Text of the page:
This past Earth Day, 22 April 2015, the Sustainability Studies Program at Roosevelt University hosted its 3rd symposium of student research in RU’s LEED Gold-certified Wabash Building at 425 S. Wabash Ave. in downtown Chicago (room 616). Four students in Roosevelt’s SUST undergrad program shared their recent internship and research experiences in a forum open to all RU students, faculty, and staff as well as the general public. We had a great crowd of about 40 people turn out, the best attendance yet in the two-year history of our symposium!
Our first speaker was Melanie Blume, a senior SUST major at Roosevelt, where she has taken most of her classes online. A prospective graduate this May, Melanie came to RU as a transfer student from Harper College’s Honors Program. For her SUST 395 Internship this spring 2015 semester, Melanie worked with conservation and education staff at the Spring Valley Nature Center and the Volkening Heritage Farm near Roosevelt’s campus in Schaumburg IL.
These excellent facilities are part of the 135-acre Spring Valley Conservation Area, the largest and most ecologically significant green space with the Village of Schaumburg limits, and are managed by the Schaumburg Park District. During the Spring 2015 semester, Melanie also reflected on her experiences here as a guest blogger. She did everything from seeding native plants to making wine (1880s-style) to hand-plowing the farmhouse garden plot in period garb to helping with a prescribed burn of the Spring Valley prairie. Check out Melanie’s presentation slides here: pdf (2.8MB)
Our next speaker was Rebecca Quesnell, a senior SUST major at RU with a double-minor in Environmental Science and Psychology who will also graduate this May. She has worked as an environmental sustainability associate in Roosevelt’s Physical Resources Department since last spring, and this year has managed the WB Rooftop Garden at the Chicago Campus among her many internship duties. During her freshman year, Rebecca enrolled in the inaugural section of SUST 350 Service & Sustainability, a transformational service learning class held onsite at the Chicago Lights Urban Farm in Spring 2012, and soon afterward decided to pursue a major in sustainability studies.
This past summer, Rebecca left the IL prairie and urban landscape of Chicago to tackle an environmental justice internship in Appalachia, VA, with the Southern Appalachian Mountain Stewards in the summer of 2014, which she reported on for the SUST blog last summer. She didn’t bring that sandwich board as part of her presentation on Wednesday, but you can see lots of great photos of her experiences in her slides: pdf (3MB).
Our third presenter, SUST senior Mary Rasic, also has worked as an environmental sustainability associate in the RU Physical Resources Department since the summer of 2014. Mary transferred to Roosevelt in the Fall semester of 2012, when she began her studies in the SUST program after several years working in the corporate world.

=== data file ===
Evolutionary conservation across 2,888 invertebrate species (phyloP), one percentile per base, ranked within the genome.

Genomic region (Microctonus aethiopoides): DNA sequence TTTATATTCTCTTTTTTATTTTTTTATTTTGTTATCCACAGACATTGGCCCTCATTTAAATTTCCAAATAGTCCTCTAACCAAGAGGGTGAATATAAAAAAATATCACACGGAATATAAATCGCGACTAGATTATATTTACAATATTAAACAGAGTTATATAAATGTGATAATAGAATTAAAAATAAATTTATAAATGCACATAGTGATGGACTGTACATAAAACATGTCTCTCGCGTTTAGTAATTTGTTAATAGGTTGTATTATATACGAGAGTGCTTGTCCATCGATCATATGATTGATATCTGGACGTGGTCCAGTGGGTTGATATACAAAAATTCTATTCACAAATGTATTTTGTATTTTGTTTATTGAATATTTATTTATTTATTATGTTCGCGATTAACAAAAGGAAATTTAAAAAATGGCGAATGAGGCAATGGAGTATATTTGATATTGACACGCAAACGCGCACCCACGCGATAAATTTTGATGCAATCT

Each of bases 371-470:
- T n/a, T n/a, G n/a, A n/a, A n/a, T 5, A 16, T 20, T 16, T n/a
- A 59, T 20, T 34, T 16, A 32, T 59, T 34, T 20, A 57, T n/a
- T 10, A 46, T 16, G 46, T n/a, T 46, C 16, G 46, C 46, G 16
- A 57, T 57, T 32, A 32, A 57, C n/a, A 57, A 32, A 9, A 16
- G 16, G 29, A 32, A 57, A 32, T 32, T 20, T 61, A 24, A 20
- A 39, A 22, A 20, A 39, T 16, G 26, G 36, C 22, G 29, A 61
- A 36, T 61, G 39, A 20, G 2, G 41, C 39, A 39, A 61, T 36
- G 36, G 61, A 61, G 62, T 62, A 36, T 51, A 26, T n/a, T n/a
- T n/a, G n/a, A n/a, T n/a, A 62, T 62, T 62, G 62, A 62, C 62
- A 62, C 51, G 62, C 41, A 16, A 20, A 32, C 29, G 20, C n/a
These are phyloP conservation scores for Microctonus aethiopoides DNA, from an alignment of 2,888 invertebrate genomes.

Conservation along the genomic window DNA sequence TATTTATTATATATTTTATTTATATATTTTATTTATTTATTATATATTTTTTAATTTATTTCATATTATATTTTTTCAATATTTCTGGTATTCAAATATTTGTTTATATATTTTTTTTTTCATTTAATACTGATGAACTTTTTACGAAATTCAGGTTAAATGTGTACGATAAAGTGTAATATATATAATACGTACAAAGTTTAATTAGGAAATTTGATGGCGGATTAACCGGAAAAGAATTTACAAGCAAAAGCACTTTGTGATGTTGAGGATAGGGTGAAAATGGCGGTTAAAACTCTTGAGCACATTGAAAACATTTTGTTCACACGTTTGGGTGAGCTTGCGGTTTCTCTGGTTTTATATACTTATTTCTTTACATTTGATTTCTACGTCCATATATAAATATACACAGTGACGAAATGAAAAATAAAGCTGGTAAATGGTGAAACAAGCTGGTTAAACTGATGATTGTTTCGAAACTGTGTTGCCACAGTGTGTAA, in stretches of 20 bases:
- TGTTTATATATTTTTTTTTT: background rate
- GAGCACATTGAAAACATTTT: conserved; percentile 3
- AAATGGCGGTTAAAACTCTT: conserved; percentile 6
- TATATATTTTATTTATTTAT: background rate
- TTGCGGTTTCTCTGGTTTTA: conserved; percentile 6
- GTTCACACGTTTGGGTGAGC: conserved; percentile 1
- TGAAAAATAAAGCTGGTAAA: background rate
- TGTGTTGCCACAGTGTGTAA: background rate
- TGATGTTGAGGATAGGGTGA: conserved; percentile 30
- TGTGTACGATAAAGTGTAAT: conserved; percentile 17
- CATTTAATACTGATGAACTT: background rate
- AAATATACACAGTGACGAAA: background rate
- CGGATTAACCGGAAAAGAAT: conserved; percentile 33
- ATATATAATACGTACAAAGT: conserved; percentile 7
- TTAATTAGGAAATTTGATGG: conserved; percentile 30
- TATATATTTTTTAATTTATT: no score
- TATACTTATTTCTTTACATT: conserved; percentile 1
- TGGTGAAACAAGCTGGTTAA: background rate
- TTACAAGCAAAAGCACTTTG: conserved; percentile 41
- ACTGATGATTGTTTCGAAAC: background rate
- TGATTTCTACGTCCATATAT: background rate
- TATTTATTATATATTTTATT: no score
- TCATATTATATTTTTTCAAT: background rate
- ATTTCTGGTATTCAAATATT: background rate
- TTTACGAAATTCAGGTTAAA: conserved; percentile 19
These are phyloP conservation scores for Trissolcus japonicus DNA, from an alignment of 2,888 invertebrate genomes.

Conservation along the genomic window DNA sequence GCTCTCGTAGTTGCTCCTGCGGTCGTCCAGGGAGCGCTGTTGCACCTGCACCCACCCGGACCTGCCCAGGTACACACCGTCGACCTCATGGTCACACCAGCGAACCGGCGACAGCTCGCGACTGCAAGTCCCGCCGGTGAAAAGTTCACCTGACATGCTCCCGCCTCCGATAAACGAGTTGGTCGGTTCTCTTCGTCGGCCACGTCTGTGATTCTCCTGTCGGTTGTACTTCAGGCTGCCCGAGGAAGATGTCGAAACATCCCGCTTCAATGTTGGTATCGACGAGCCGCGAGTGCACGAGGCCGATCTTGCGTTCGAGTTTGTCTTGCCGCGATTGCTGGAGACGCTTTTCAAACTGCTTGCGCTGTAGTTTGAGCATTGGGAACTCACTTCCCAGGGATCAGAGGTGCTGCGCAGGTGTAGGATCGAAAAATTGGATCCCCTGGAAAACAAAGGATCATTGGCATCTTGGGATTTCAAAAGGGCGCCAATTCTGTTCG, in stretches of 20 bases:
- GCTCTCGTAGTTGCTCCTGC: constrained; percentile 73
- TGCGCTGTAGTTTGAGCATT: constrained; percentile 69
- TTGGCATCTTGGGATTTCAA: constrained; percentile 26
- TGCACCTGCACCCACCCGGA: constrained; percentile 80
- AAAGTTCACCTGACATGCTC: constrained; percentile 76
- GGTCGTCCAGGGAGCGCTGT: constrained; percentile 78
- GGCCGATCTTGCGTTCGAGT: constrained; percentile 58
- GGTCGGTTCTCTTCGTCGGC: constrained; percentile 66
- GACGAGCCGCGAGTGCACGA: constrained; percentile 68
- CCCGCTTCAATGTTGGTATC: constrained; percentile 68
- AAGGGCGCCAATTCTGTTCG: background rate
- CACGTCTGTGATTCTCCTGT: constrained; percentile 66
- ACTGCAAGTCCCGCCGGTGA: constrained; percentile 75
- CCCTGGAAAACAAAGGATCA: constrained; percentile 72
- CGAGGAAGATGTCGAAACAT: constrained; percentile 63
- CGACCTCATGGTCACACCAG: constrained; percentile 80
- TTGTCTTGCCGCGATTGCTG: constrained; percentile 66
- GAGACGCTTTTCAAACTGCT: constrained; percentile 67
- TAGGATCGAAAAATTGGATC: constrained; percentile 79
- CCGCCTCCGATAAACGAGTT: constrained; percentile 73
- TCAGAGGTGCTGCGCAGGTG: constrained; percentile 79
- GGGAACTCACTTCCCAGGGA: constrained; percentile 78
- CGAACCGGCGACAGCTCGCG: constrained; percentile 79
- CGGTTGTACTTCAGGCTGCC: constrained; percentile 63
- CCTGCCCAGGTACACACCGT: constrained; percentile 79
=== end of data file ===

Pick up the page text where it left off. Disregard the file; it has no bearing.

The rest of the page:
Based at the Schaumburg Campus during her internship, Mary has among her many projects and duties managed the RU Community Garden during its 3rd growing season last year and has been deeply involved in the landscape redevelopment, restoration projects, and arboretum certification at the SCH Campus. (That’s her on the left in the photo above, working in the garden last summer with her fellow sustainability intern, Kevin Markowski.) Mary’s presentation was a comprehensive overview of the many sustainability initiatives undertaken at the SCH Campus since 2014, and provides a snapshot of the diverse tasks and learning opportunities provided to environmental sustainability student interns in RU’s Physical Resources Department, under the direction of Paul Matthews, Assistant VP of Operations & Planning. Check out Mary’s slides here: pdf (2.8MB)
Our final presenter was Emily Rhea, a junior SUST major and transfer student from the College of DuPage this past Fall 2014 semester. Emily’s passion for hands-on learning quickly found expression in her work as a science research intern on RU adjunct prof. Michele Hoffman’s Microcosm film project this year.
During the Spring 2015 semester, Emily reported to the SUST blog on her experiences conducting experiments designed to simulate the acidification of the ocean, one of the profoundly worrisome impacts of global climate change on sea chemistry and, therefore, marine biodiversity. Her work is part of that done by several SUST majors the last couple of years on Prof. Hoffman’s exciting interdisciplinary film project. Emily not only has good titration technique (see photo at left), but is an engaging and enthusiastic public speaker, as well! You can see her slides here: pdf (23MB)
Thanks to all who attended our 3rd SUST Student Symposium; to the Physical Resources Department staff who provided refreshments and logistics; and to the students of SUST 390 Sustainable Campus, who hosted the Symposium during their regularly scheduled class time on Earth Day.
Stay tuned for next year’s event, featuring more student internship/research presentations on a variety of sustainability topics!